The Missouri Supreme Court canceled all April arguments to prevent the spread of the coronavirus (COVID-19) on March 16. But this didn’t keep the Eastern District Court of Appeals in St. Louis from scheduling an April 24 oral argument hearing in Johnson & Johnson’s appeal of a $4.69 billion verdict involving claims that its baby powder was tainted with asbestos and caused a group of women to develop ovarian cancer.
In order to limit the number of people in the courtroom and limit any risk of virus exposure, only two lawyers for Johnson & Johnson and two for the women will be allowed in the courtroom. Their opening arguments will be live streamed on the court’s Facebook page as well as recorded and posted on YouTube.
Both Johnson & Johnson and the women will get 30 minutes for their opening arguments. Johnson & Johnson will get six minutes for rebuttal.
The plaintiffs number 29 in total and include not just the 22 women who claim they developed ovarian cancer from using Johnson & Johnson’s baby powder on their genitals for feminine hygiene, but also several of their husbands, as well as representatives of women who are now deceased. In July 2018, a St. Louis jury awarded the group the jaw-dropping multi-billion-dollar verdict after finding that Johnson & Johnson and its subsidiary J&J Consumer Inc. were responsible for the women’s injuries.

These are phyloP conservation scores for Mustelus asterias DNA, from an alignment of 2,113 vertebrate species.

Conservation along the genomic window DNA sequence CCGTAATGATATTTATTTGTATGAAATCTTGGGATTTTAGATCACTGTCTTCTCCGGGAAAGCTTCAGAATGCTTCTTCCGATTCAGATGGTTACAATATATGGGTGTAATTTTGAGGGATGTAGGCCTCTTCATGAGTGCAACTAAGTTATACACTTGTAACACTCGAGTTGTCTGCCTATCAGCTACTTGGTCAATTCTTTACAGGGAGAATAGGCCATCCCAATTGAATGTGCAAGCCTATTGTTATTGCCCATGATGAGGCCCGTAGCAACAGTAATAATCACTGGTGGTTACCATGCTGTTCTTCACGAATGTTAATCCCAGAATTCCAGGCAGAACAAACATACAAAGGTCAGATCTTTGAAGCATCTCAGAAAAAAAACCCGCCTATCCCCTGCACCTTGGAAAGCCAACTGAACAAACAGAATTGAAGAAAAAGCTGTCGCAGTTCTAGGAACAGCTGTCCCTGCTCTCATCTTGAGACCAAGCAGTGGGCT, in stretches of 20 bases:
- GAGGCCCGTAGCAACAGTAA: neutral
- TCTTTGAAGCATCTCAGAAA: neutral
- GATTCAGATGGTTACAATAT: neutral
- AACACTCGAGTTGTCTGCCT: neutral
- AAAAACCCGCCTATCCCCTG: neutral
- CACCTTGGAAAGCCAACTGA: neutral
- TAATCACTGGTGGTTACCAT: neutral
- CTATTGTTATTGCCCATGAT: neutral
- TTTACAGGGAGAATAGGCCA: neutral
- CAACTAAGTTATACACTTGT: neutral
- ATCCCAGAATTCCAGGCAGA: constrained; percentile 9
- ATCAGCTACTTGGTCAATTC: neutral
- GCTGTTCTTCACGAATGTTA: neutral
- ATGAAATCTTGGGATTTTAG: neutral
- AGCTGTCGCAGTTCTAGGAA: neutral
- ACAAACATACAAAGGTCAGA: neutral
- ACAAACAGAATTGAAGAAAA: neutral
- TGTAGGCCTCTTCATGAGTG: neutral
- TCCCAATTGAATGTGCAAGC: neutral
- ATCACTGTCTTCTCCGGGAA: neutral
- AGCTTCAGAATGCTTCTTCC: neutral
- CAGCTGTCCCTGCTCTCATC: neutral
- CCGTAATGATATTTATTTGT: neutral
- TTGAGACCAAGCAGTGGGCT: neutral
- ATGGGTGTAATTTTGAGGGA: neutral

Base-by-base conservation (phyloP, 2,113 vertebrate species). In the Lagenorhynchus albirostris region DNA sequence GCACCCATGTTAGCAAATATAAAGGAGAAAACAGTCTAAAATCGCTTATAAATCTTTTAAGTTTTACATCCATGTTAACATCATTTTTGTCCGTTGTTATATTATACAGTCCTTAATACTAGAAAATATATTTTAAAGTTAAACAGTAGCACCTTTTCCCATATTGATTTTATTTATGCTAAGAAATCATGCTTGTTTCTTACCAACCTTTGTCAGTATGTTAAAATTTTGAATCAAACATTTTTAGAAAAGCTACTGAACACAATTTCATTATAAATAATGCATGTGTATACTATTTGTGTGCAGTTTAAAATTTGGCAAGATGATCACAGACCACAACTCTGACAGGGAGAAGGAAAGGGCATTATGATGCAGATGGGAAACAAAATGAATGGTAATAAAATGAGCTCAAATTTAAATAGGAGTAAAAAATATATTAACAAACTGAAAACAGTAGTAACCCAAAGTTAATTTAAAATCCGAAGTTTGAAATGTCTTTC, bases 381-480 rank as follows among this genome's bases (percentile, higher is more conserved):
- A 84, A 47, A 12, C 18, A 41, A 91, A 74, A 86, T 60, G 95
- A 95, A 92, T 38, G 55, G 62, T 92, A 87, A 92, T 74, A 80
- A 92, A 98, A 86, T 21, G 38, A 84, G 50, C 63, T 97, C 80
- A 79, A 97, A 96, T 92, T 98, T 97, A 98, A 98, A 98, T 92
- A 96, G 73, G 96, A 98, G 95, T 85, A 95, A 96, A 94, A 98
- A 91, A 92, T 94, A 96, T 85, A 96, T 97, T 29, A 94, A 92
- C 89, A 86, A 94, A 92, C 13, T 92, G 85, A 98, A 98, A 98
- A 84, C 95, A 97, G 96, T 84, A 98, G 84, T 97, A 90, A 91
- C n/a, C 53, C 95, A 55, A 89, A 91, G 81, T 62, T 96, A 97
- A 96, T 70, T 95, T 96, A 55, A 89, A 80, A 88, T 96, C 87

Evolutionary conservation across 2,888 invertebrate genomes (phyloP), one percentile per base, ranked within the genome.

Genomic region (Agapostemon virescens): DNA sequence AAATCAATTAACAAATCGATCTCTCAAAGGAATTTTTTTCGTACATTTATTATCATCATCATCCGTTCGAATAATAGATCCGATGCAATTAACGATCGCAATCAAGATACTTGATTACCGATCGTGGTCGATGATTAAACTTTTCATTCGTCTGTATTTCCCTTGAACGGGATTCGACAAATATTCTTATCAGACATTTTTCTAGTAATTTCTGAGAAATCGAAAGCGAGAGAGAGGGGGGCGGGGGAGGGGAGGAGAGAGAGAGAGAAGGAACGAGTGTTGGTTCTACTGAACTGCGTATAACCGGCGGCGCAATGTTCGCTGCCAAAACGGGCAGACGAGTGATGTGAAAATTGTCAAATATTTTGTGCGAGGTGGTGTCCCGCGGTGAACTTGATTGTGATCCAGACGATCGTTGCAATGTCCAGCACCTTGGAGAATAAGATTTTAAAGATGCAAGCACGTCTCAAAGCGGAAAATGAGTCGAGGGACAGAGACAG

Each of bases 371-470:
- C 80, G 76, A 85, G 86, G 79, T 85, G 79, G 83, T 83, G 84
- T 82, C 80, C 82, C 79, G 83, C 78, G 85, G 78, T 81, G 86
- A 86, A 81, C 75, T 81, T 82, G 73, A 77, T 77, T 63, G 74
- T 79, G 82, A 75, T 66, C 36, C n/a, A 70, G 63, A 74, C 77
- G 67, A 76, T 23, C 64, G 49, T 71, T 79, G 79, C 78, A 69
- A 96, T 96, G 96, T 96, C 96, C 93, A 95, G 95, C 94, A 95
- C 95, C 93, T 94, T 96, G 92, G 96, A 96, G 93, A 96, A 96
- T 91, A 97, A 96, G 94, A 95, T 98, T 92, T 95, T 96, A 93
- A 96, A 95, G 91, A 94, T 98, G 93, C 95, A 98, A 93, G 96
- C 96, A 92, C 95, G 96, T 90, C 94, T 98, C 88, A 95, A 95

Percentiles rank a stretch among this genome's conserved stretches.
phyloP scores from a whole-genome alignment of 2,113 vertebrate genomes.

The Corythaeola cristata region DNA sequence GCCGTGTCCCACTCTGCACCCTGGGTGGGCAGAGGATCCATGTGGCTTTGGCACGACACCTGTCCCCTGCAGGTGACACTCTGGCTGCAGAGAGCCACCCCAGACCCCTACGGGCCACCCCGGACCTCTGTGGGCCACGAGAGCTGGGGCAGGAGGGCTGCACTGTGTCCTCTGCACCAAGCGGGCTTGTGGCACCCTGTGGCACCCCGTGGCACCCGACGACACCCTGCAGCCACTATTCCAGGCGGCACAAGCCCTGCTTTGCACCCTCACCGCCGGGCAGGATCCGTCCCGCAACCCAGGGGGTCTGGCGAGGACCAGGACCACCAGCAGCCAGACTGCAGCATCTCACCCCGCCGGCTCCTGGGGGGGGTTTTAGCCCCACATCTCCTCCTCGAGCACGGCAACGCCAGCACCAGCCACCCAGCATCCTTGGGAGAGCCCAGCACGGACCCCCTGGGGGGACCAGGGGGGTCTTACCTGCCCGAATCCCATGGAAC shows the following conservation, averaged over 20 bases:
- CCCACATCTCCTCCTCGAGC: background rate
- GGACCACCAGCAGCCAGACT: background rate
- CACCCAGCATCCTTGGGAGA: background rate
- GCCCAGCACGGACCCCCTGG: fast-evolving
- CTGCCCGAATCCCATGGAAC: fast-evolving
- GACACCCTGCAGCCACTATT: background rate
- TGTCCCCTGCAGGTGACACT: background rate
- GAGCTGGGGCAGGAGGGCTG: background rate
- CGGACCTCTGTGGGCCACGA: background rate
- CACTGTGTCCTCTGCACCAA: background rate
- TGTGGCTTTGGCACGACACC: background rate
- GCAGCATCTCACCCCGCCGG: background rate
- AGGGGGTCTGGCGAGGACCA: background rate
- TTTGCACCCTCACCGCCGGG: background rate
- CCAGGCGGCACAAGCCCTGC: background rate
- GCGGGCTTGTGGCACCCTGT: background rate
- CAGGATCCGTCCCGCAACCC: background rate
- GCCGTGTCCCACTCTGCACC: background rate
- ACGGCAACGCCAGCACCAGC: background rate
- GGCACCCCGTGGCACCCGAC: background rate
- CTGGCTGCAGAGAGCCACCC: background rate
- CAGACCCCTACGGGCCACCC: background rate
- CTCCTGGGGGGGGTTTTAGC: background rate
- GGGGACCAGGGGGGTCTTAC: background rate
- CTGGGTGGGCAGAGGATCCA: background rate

The jury slapped Johnson & Johnson with $550 million in compensatory damages and an additional $4.14 billion in punitive damages.
The trial was noteworthy because it was the first time in a talc-ovarian cancer trial that plaintiffs alleged Johnson & Johnson’s talc-containing baby powder was contaminated with asbestos. Previous trials had blamed impurities in talc for causing ovarian cancer. Others had blamed asbestos in talc for causing mesothelioma, a rare form of cancer linked to asbestos exposure.
Beasley Allen has been privileged to represent thousands of women who developed ovarian cancer after using Johnson & Johnson talcum powder on their genitals for feminine hygiene.
Leigh O’Dell, who serves as the co-lead counsel representing plaintiffs in the federal ovarian cancer multidistrict litigation, has implored U.S. Food & Drug Administration (FDA) officials to update testing protocols to utilize transmission electron microscopy and other more accurate and sensitive tests that can better detect microscopic asbestos fibers in cosmetic talc as well as similar carcinogens. Asbestos is a known carcinogen, but fibrous talc “is a deleterious, cancer-causing elongated mineral that should be included in all testing protocols,” she said.